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New Zealand Tobacco Crop Climatic conditions in the past season were not the most favourable for the tobacco crop, states the eighth annual report of the Tobacco Board presented to Parliament. Shortage of experienced labour was" a major difficulty, and this was reflected in the quality of the leaf, particularly where inexperienced pickers were employed. Indications were that the area under tobacco would show a | considerable increase this year. | Wets For Whitebait Fishermen Judging by the number of whitebait nets that are being made in Westport, there should be a record number of fishers on the river banks when the season opens on August 1. Already small shoals of whitebait have been seen in the Orowaiti river and small creeks in the district, but so far, because of the flooded state of the Buller river at different periods during the month, there have been no sighs of the fish in that river. Churches' Conference The decision of the National Council of Churches to hold a conference on Christian Order in New Zealand in Christehurch at the end of August is most welcome, states an editorial in the "Outlook." The article states that [. there are many important public issues on which it is possible to achieve a common policy, and so much agreement has been reached already on so many important subv jects that unanimous decisions are expected on most, if not all of the ' questions. The findings of the conference will be published in twc ■ forms—a large volume which will < include the report of the decisions 1 and part of the dicussion, and i {' smaller popular volume which wil publicise the main points achieved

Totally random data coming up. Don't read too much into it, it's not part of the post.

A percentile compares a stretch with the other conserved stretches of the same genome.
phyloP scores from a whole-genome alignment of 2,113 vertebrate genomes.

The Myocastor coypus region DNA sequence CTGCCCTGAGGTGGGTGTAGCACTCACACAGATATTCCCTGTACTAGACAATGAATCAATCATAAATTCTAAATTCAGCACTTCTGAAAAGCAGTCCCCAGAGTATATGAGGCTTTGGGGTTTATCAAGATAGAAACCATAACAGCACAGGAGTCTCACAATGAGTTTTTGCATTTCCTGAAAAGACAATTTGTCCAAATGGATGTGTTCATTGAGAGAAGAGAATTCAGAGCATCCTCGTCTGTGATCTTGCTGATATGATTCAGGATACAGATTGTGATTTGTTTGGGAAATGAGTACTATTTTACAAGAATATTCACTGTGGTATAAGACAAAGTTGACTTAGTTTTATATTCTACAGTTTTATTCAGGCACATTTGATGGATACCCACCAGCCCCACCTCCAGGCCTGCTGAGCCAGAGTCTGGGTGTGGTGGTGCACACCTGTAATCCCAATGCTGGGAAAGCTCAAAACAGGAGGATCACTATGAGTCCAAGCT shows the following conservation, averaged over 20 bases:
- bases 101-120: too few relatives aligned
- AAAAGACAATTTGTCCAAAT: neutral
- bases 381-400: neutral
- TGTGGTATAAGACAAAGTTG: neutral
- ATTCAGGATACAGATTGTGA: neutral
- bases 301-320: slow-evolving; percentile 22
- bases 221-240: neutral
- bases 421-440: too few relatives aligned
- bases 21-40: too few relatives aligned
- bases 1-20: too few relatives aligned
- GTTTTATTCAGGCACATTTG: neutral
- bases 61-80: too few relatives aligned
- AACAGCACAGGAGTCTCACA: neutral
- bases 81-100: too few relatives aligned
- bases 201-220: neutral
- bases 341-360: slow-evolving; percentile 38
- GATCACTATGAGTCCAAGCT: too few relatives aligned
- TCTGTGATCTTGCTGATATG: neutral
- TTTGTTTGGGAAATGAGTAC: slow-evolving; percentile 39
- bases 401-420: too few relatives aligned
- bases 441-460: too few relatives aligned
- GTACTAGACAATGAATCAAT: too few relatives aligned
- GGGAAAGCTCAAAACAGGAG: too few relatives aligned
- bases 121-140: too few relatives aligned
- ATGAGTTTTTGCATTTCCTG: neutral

Decline In School Pupils

It was rather disturbing to find that the primary school population in Taranaki at the end of 1944 was lower, than 15 years ago, said the chairman of the Taranaki Education Board, Mr. W. H. Jones, in New Plymouth. At the end of last year there were 10,801 pupils attending schools under the board's control. !\n 1929 the figure was 11,980. "It makes you wonder why we need to keep on building more schools," commented Mr. Jones. Mr. T. T. Murray pointed out that this was a mechanical age and where there had been 40 or 50 men in the country there were now three or four tractors. Canada's Meatless Days In hotels and restaurants and other public eating-places throughout Canada, Tuesday and Friday have been established as meatless days. This is the first step in a Dominion-wide meat conservation programme, which is designed to reduce Canadian annual meat consumption from approximately' 147 to 130 pounds per capita, or about 12 per cent. Preparations - are now under way to re-impose consumer rationing by coupons. The basic ration will be one and one-third pounds per week. Poultry and fish are not included. Meat stocks in Canada are now little more than one-half of what they were a year j ago. The Dominion Bureau of Statistics reports that all wholesale meat in Canada on July 1 totalled approximately 58,000,0001b against 106,000,0001b a year ago. Pork, beef, veal, and mutton stocks are all lower. Tile greatest reduction is in mutton and lamb stocks, which totalled only 747,0001b on July 1, compared to 2,825,0001b a year ago. The primary . purpose of meat rationing is to . increase the meat supplied for the .'hungry peoples of Europe.

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Bibliographic details

NEWS OF THE DAY, Auckland Star, Volume LXXVI, Issue 178, 30 July 1945

Word Count

NEWS OF THE DAY Auckland Star, Volume LXXVI, Issue 178, 30 July 1945

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